From the Killing Field to the Mission Field
A Prophet Emerges from Rwanda's Pain
Any pastor will tell you that no church is immune to conflict, whether the issue in question is a central point of doctrine or the choice of new carpet. But imagine serving a congregation made up of both the victims and the perpetrators of the most brutal massacre in recent history. In assuming his new post as Archbishop of Rwanda in the wake of the 1994 genocides, Emmanuel Kolini faced huge challenges. How was he to turn a sick, confused, and broken society full of widows, orphans, and prisoners and their families into a reconciled, cohesive society?
Emmanuel Kolini: The Unlikely Archbishop of Rwanda
traces the story of this remarkable man through the impoverishment and racial tensions of his childhood, the years spent in refugee camps, his life as a husband and father, and his ascent through the ranks of Anglican leadership. Based on their friendship of almost ten years, author Mary Weeks Millard shines the light on the inner workings and motivations of a leader who has inspired cooperation between Muslims and Christians, led the way in restoring a nation ravaged by genocide, and pioneered HIV/AIDS initiatives.
"Kolini felt the role of the church should be to pick up the broken pieces of a nation one by one and, by the grace of God, to put them back together. There would be no quick fix. It would be slow, painstaking work, but there could be no other way," Millard says. "As he pointed out, no university could train a person to do such work; it was only through the grace of the Holy Spirit's power that such a miracle could happen."
Prior to his work in Rwanda, Kolini and his wife, Freda, had served for many years in Uganda and Congo. Much of their ministry had been focused on reconciling strained marriages, strengthening families, and training new pastors. These early experiences in the art of reconciliation would be put to the ultimate test in his next assignment.
As the newly appointed Archbishop of his native Rwanda, Kolini was the first leader from any denomination to offer a public apology for the failure of his church to respond immediately to the genocide of 1994-a murderous spree that was carried out with shocking, sickening efficiency while the rest of the world carried on with "business as usual." Kolini inherited a region steeped in pain and bitterness, one in which many of the bishops had long since fled the country and the traumatized people were desperately in need of a shepherd. With God's help, he has met every challenge.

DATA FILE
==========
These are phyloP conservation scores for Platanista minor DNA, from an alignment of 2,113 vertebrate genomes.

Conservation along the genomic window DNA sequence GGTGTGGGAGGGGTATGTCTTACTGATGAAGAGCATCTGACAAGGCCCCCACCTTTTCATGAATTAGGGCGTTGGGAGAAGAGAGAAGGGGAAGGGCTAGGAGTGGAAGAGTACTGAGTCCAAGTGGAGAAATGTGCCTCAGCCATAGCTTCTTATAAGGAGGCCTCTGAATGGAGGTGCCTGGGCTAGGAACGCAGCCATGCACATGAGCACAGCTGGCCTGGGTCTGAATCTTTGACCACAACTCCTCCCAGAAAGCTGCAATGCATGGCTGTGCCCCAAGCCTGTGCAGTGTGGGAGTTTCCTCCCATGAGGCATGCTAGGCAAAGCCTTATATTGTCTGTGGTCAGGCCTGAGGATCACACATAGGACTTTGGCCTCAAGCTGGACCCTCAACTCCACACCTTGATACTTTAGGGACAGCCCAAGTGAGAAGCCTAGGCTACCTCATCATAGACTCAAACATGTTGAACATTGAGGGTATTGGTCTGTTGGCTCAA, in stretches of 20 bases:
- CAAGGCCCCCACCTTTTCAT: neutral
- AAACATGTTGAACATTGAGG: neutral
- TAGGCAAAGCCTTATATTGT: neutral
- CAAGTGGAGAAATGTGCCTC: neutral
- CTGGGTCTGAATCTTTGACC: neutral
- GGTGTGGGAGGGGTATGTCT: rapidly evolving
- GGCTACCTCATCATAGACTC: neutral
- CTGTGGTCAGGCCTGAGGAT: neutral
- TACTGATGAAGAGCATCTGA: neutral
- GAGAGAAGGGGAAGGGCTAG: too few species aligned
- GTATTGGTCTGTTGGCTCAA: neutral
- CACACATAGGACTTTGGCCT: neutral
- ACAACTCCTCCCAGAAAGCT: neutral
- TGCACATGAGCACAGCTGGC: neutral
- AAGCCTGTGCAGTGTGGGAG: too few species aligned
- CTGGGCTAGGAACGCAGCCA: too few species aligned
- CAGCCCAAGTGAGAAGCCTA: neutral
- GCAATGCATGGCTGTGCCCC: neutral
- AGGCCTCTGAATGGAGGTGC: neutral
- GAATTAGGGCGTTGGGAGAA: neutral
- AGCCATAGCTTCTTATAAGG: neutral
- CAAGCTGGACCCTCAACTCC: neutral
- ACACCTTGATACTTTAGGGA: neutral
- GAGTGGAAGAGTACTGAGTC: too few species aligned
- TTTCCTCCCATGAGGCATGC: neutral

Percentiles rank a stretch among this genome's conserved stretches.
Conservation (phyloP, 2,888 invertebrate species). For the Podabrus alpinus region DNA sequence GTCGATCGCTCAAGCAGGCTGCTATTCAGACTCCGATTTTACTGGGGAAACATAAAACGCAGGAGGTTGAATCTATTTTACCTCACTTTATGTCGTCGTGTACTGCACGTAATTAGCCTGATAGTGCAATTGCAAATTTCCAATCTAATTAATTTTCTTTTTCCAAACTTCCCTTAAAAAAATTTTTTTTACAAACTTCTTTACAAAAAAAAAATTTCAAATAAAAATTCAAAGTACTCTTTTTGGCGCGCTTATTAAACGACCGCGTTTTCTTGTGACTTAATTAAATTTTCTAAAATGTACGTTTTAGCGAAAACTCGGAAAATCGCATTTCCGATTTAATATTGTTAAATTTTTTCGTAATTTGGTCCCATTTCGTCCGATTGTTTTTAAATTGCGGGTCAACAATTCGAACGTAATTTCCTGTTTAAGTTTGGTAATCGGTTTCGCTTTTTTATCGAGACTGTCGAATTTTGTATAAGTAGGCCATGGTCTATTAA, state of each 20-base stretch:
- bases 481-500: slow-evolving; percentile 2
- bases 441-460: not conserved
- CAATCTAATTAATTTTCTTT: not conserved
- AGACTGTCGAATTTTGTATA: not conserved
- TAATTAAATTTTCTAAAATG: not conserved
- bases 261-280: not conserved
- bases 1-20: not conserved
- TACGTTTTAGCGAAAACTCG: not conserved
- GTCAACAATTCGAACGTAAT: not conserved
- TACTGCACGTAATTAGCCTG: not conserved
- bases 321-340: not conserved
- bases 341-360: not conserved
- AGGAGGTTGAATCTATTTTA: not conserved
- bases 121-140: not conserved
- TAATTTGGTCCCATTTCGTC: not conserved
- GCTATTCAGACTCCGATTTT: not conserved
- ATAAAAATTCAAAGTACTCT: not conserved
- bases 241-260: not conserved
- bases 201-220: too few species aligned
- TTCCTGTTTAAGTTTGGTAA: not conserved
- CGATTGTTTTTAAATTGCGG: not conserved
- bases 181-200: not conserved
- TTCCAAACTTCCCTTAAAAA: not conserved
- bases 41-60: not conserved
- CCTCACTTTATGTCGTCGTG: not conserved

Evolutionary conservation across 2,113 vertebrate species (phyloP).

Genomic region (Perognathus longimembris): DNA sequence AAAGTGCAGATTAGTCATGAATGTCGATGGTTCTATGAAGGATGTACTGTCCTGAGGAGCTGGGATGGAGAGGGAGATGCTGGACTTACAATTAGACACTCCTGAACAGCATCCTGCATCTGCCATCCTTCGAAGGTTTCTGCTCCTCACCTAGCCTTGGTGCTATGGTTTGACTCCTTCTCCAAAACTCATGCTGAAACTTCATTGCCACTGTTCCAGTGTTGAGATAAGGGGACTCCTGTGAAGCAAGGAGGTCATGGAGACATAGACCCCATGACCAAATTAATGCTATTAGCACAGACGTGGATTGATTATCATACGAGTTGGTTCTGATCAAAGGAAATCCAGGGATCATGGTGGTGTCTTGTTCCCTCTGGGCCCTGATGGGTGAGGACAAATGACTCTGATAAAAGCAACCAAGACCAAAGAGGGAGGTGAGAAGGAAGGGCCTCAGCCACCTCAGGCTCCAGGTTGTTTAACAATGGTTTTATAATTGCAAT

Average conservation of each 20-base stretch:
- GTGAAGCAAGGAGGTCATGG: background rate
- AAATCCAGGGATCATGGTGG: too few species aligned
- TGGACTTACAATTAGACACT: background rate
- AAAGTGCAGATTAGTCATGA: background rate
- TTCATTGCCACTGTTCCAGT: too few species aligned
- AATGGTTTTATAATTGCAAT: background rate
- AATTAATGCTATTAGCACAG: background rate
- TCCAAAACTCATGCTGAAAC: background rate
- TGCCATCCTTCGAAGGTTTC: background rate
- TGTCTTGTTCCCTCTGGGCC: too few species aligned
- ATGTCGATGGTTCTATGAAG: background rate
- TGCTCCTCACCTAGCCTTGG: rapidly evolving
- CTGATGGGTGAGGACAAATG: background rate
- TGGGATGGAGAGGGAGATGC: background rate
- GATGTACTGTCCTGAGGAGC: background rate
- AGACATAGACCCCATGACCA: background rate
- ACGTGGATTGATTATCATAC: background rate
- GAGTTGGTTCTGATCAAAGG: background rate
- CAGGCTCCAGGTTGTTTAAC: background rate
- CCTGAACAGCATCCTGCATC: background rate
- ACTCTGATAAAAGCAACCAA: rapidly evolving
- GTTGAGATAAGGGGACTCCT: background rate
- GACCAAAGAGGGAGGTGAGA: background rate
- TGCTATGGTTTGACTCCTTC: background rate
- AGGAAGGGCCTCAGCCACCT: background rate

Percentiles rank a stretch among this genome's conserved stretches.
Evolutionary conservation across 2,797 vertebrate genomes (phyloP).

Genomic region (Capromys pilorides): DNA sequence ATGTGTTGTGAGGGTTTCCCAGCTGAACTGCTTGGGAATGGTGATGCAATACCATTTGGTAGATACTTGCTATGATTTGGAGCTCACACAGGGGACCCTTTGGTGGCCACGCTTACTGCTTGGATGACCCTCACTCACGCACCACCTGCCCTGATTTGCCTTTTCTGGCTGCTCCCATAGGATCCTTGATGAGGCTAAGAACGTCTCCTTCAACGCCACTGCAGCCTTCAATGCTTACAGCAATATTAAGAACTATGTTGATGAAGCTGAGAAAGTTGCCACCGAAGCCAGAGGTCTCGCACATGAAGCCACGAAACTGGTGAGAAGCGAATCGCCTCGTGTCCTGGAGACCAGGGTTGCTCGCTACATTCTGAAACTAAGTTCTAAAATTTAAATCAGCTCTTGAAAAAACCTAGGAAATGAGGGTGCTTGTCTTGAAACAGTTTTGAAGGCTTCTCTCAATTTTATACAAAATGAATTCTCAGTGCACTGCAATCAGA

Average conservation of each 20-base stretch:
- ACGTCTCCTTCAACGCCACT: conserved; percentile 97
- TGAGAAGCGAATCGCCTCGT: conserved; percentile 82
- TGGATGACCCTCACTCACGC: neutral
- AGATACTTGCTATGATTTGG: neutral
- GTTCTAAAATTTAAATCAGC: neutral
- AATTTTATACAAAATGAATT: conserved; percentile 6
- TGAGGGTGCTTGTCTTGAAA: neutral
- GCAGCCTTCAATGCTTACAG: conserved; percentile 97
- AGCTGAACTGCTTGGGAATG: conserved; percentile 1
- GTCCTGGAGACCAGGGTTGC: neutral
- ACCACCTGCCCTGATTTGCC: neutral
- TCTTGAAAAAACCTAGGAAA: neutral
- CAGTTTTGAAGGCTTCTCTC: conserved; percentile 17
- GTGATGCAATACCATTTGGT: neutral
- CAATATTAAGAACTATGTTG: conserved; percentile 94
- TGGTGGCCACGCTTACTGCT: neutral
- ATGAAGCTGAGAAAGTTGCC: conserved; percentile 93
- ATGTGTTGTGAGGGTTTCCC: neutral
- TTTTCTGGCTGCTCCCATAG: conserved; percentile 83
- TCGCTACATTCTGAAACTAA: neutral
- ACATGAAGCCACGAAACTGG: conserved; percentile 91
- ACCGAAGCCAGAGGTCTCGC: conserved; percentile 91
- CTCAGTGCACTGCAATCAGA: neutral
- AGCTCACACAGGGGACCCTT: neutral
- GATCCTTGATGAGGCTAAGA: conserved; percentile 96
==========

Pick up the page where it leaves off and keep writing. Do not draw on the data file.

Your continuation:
Above all, the success of Kolini's ministry rests on his unwavering commitment to obey the Scripture-a stance that many within the embattled Anglican church have been longing to see. He speaks with the voice of a prophet calling his people to return to biblical truth and is one whose example of personal sacrifice has earned the respect of the world. In a move that turns the North American stereotype of world missions on its head, a growing number of American congregations are choosing to place themselves under the authority of Kolini's province and the missionaries he and other archbishops in the developing world have sent through the Anglican Mission in America.
Times of war, oppression, and adverse living conditions can break a man-or they can forge him into the leader for which the world has been waiting. From the villages of Africa to the gleaming sanctuaries of North America, Archbishop Emmanuel Kolini is that leader.
Emmanuel Kolini by Mary Weeks Millard
Authentic Publishing January 2009
ISBN: 978-1-934068-65-6/239 pages/softcover/$16.99